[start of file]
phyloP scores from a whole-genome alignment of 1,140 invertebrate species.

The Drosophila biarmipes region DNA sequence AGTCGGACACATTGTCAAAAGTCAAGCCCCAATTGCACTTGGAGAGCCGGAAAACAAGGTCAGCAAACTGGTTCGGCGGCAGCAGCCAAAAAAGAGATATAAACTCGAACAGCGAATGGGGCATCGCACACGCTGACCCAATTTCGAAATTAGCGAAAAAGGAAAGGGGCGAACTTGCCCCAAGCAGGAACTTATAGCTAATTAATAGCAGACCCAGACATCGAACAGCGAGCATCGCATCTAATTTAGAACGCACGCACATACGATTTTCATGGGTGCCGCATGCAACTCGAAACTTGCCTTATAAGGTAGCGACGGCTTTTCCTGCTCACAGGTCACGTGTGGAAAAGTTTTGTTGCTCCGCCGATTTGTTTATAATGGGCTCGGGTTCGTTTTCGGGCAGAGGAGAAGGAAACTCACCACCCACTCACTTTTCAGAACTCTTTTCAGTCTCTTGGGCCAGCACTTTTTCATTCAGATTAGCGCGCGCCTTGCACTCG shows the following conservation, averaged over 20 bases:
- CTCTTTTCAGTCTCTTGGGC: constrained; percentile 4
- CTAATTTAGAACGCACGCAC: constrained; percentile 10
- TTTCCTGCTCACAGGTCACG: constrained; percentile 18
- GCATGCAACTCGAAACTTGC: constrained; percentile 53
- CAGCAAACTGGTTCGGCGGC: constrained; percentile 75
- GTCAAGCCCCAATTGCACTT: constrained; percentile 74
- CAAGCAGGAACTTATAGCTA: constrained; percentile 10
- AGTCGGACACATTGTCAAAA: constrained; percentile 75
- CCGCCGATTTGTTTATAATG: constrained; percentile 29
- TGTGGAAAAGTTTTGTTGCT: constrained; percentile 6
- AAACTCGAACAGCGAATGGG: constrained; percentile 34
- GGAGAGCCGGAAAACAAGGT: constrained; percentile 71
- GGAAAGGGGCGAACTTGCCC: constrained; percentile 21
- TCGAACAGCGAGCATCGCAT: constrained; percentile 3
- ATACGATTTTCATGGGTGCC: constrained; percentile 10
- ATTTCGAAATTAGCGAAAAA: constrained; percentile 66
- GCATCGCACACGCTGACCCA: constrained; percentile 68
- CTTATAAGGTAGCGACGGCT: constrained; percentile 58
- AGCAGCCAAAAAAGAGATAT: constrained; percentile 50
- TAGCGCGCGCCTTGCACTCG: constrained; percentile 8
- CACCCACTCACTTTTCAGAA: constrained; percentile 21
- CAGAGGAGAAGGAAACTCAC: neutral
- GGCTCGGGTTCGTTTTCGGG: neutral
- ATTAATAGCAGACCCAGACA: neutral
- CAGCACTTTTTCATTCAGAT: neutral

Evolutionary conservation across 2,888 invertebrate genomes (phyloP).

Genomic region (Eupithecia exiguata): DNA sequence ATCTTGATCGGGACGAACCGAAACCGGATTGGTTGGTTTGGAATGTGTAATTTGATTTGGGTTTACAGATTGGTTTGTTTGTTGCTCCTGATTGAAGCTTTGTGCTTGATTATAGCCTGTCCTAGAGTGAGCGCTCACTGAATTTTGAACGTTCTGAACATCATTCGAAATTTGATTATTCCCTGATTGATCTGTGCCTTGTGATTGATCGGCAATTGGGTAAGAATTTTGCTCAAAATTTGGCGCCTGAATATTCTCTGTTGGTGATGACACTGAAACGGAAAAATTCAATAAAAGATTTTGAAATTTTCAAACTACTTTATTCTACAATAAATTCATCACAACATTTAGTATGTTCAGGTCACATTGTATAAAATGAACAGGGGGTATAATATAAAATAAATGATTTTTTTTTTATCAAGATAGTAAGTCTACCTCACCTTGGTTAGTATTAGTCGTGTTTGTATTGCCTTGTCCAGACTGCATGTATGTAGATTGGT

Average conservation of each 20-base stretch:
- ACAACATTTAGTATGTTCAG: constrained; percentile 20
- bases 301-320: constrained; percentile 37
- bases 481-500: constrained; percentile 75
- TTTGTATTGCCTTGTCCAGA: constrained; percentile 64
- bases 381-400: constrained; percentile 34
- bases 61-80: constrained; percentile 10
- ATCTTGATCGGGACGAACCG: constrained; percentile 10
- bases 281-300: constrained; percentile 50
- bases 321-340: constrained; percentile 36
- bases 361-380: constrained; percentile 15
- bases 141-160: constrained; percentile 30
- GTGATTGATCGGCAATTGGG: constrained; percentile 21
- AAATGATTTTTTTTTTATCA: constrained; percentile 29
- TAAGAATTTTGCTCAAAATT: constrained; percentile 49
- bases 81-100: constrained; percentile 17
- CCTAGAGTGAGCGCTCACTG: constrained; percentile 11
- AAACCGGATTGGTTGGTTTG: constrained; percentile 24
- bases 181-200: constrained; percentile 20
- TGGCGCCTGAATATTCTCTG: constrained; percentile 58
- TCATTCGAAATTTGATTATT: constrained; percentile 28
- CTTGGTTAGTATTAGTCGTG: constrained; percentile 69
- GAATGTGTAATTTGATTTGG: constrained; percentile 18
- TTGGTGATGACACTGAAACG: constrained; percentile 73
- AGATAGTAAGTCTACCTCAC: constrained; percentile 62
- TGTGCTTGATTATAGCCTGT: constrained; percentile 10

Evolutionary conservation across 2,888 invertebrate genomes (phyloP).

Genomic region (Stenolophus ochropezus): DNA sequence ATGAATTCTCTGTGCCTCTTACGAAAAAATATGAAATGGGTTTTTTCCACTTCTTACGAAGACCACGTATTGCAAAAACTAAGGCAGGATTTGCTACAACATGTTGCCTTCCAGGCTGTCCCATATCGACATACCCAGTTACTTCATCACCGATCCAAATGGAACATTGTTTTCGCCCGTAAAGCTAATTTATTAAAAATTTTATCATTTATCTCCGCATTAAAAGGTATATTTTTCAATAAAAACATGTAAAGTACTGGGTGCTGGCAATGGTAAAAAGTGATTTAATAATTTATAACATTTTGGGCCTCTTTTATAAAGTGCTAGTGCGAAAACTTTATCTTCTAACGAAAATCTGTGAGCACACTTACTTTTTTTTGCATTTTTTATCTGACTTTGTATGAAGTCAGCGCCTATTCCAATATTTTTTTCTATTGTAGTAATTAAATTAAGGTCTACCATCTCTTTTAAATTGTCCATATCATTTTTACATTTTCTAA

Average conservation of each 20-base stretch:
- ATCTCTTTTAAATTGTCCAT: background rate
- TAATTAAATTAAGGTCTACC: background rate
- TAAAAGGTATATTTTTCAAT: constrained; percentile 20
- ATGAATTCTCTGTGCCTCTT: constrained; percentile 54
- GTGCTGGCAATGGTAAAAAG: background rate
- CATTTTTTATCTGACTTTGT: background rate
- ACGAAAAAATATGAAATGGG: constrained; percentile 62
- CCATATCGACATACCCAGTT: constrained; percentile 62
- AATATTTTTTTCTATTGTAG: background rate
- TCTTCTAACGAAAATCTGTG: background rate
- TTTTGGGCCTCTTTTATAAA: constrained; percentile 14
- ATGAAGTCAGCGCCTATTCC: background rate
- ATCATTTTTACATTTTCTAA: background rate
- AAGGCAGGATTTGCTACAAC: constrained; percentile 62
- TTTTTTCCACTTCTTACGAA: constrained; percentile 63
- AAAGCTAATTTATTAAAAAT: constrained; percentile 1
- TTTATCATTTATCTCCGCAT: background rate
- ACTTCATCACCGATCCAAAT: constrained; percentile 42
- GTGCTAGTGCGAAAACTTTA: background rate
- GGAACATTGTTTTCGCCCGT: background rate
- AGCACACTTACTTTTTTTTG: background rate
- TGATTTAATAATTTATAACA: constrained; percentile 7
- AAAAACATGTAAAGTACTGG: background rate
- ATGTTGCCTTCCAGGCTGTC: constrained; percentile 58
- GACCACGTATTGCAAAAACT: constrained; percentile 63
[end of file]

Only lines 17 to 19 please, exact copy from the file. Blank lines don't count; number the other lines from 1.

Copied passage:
- ATACGATTTTCATGGGTGCC: constrained; percentile 10
- ATTTCGAAATTAGCGAAAAA: constrained; percentile 66
- GCATCGCACACGCTGACCCA: constrained; percentile 68